from Wiktionary, Creative Commons Attribution/Share-Alike License

  • n. The quality of being fleecy


Sorry, no etymologies found.


  • The dense, light, semi-drooping foliage produces a cloud-like effect, to which the great masses of buff flowers add a delightful fleeciness, while the ripe pods, much twisted and involved (to carry similitude as far as it may), might be likened to dull lightning in thunderous vapour.

    Tropic Days

  • On the floors of the rooms were jaguar skins, with wonderful spots, and thick monkey furs of exquisite fleeciness.

    Eight Hundred Leagues on the Amazon

  • In my day little French kids looked like nothing other than little French kids (we wore blue smocks in school); but Louise and Henry and their classmates dress much as their peers in the United States do, though with perhaps less Lands 'End fleeciness.

    A French Fourth

  • For a moment he stared up, feeling enchanted by the fleeciness of the clouds as they slowly passed.

    Stranger in the House

  • For sixty-five feet this miracle of snowy marble rises in the air, growing more lacey at every step until, in its terminal portions, so delicate does it become that it seems like the very clouds in fleeciness.

    Great Artists, Vol 1. Raphael, Rubens, Murillo, and Durer

  • Only the white fleeciness of morning mist had flitted sometimes over her summer-sky, deepening the blue.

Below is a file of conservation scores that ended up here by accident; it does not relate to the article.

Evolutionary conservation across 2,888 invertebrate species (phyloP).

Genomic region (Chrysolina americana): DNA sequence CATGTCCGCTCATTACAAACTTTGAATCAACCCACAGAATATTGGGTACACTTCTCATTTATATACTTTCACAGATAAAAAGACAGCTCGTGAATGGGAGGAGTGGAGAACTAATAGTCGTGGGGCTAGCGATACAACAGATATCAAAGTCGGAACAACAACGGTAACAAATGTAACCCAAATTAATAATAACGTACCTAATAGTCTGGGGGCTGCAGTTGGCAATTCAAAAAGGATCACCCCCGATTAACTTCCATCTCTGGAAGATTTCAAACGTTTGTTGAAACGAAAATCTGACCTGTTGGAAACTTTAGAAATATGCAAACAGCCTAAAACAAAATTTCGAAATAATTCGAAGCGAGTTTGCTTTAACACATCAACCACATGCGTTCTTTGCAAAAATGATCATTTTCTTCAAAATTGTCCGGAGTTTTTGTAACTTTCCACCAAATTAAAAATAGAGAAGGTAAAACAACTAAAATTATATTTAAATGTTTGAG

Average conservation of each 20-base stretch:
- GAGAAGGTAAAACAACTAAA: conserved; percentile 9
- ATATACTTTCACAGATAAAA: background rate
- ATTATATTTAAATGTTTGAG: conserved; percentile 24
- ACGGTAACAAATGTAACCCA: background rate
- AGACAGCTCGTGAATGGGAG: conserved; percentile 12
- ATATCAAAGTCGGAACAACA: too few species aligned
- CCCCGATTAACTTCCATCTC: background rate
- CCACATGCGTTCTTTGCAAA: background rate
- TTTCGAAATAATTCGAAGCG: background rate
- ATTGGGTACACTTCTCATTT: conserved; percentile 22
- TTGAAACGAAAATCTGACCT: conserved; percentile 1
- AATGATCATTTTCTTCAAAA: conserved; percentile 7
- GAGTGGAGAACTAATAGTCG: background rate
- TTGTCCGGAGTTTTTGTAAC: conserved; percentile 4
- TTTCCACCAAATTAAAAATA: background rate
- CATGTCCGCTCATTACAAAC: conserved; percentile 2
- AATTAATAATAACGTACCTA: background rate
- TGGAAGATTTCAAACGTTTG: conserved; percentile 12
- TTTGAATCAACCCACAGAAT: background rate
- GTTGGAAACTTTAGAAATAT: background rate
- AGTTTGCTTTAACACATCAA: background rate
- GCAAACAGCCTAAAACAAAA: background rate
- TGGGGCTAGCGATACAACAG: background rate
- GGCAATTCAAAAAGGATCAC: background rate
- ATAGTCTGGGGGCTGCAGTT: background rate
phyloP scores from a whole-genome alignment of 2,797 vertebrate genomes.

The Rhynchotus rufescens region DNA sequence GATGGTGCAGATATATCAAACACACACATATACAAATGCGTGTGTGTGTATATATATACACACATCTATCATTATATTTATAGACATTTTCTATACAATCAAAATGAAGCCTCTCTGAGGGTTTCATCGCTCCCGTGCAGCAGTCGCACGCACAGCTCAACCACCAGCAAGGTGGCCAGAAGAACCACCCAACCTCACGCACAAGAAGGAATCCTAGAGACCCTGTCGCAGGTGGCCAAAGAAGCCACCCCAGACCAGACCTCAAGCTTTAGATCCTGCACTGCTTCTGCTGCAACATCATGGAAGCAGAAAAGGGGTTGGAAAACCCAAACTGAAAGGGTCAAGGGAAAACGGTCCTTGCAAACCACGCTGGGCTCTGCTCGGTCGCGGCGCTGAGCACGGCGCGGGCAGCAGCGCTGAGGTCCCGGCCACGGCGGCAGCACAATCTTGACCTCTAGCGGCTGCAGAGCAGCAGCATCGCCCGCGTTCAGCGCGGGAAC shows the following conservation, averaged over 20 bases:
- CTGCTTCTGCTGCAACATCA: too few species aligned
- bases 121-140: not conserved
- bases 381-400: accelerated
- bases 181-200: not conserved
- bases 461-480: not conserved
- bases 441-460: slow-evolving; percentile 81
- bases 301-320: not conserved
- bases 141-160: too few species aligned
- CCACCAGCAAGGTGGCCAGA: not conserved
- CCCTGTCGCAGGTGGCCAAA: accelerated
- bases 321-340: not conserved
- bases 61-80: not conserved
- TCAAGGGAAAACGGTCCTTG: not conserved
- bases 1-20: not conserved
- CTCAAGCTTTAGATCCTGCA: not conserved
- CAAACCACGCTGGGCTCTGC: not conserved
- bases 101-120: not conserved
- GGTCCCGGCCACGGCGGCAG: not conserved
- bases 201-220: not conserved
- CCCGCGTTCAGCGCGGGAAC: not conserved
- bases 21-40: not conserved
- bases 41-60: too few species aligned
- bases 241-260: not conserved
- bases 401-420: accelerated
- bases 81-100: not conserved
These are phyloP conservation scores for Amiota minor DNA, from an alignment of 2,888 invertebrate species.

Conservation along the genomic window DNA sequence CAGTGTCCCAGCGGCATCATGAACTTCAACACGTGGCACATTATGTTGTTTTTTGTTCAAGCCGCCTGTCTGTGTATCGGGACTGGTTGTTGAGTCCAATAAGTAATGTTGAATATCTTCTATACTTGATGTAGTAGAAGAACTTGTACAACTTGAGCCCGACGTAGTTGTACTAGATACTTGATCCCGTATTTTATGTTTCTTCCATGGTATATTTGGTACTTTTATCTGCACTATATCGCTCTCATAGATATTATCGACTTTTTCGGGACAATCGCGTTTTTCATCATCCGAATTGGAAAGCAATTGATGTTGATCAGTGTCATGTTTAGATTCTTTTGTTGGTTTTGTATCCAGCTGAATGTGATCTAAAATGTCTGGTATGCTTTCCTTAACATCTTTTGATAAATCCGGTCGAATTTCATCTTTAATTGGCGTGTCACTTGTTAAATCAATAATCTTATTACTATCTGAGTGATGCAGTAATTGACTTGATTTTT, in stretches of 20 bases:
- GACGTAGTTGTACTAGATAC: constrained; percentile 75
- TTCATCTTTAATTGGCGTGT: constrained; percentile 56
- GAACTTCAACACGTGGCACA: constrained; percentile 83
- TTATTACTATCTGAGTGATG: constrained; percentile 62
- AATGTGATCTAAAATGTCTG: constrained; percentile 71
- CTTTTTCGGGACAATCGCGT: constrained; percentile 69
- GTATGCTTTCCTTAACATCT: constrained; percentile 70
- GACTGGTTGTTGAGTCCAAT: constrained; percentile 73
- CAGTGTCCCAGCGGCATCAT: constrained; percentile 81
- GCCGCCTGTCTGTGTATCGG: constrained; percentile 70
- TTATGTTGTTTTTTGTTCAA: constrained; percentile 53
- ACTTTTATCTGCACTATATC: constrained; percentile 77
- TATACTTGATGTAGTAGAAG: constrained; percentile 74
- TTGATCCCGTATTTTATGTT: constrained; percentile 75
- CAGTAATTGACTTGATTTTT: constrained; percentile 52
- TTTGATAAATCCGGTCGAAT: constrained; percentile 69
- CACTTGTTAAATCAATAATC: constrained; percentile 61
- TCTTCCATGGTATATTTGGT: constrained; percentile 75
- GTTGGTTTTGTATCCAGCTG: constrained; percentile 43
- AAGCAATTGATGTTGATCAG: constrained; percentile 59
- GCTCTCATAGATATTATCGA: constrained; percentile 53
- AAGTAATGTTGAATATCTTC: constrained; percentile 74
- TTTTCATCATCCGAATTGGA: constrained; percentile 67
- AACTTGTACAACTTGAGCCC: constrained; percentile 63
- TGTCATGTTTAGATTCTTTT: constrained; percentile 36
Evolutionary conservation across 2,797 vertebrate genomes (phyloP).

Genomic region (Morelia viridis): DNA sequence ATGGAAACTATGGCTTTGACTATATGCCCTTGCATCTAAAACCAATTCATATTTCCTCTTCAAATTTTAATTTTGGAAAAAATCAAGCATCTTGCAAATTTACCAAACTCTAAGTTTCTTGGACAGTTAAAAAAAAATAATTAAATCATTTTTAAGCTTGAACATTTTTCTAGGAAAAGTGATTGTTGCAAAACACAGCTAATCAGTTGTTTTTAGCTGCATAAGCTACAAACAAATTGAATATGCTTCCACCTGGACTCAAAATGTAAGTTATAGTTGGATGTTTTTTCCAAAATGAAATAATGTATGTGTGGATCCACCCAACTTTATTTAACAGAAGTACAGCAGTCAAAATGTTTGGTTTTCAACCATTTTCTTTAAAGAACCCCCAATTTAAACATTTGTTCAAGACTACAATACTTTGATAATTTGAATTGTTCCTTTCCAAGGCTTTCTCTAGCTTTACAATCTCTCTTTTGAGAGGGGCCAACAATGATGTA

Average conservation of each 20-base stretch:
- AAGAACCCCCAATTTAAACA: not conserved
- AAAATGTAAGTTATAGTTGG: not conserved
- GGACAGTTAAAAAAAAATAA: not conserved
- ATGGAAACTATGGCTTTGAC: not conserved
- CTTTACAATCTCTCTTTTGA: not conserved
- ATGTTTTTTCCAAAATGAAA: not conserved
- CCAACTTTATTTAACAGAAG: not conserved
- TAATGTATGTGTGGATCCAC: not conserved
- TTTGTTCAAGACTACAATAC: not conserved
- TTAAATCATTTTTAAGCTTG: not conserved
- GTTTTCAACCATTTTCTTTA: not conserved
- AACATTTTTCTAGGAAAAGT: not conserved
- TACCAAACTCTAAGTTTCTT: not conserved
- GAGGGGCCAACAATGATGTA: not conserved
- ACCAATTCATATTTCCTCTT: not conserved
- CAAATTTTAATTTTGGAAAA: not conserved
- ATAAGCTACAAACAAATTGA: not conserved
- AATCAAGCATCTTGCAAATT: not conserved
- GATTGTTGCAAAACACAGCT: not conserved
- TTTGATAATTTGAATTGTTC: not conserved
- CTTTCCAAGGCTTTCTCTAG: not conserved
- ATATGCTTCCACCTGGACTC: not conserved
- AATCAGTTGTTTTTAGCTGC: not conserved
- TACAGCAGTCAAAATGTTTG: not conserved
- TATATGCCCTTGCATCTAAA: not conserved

The Atlantic Monthly, Volume 05, No. 29, March, 1860

  • "We shan't be able to observe anything but this fleeciness until we get to Mars."

    Through Space to Mars Or the Longest Journey on Record

  • Only the chirpings of those strange birds as they seek rest in darkness, the soft gurgling of the little stream below, and the rustle of countless leaves, break the silence with a satisfying existence, while the loneliness of that great star, your sun, is lost in its tintings of soft color, the fleeciness of the clouds, and the seeming companionship of green hills.

    Invaders from the Infinite

  • Split felt the cold fleeciness of new-fallen snow on her face, down her neck, up her sleeves.

    The Madigans

  • If it's a young lieutenant just off his ship for a flutter at Monte, or some other lamb of that fleeciness, he's soon shorn.

    The Guests Of Hercules


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